A collection of flora from the pacific wonderland.

Moss Campion (Silene acaulis)

 

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Tubal Cain Trail, Buckhorn Wilderness, WA, 7/2017.

These classic cushion shaped plants dot the open, gravelly, mountain tops of the Pacific Northwest.  The mounded shape is an adaptation to alpine conditions, maximizing exposure to sunlight, while minimizing the effects of cold, dry winds.  Taylor & Douglas (Mountain Plants of the Pacific Northwest 1995) note a second curious adaptation;  each cushion can be either have flowers of a single sex or both sexes, providing genetic and reproductive strength under harsh conditions.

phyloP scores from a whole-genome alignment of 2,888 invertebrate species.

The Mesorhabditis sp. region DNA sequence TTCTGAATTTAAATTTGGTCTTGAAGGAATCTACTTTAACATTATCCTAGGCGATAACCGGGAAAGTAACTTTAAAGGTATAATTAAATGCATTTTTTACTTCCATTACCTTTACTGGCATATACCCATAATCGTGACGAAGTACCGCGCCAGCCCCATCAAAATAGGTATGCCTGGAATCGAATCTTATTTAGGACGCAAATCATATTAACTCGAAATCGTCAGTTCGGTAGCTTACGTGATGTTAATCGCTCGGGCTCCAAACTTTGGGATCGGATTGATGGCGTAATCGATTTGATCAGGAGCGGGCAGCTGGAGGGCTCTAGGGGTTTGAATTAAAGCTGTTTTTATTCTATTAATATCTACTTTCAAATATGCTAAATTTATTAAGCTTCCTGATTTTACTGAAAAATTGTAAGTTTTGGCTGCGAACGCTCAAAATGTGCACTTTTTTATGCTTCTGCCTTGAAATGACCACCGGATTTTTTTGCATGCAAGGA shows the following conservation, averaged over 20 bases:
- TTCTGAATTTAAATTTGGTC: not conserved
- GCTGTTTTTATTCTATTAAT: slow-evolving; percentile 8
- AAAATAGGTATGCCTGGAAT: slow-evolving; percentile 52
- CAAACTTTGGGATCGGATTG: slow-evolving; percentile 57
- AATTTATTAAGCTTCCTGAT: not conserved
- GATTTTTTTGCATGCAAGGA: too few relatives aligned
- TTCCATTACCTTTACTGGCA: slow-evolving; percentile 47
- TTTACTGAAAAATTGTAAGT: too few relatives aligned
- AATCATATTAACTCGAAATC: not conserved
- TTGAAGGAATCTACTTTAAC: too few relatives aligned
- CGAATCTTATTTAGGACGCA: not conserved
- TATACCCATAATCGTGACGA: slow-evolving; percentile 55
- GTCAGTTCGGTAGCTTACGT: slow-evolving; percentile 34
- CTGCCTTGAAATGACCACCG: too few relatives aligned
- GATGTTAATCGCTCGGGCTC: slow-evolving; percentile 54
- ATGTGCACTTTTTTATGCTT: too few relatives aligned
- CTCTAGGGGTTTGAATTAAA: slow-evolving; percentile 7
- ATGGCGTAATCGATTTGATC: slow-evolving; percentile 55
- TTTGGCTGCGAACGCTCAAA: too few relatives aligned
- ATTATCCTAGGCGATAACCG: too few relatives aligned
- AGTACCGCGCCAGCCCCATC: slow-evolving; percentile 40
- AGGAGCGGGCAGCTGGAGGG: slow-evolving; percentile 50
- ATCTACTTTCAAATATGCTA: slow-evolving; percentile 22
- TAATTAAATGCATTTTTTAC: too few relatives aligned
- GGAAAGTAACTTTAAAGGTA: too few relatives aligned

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Tubal Cain Trail, Buckhorn Wilderness, WA, 7/2017.

Plain of Six Glaciers Trail, Lake Louise, Banff N.P., Alberta, Canada, 7/2011.

Acaulis is found in sunny alpine spots among larger rocks (above), and along talus slopes (below).  In the photo below, it forms a rock garden with spreading phlox (with which it is often confused), western buttercup, and jacob’s ladder.

 

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One response

  1. Very pretty!

    August 16, 2011 at 7:57 pm

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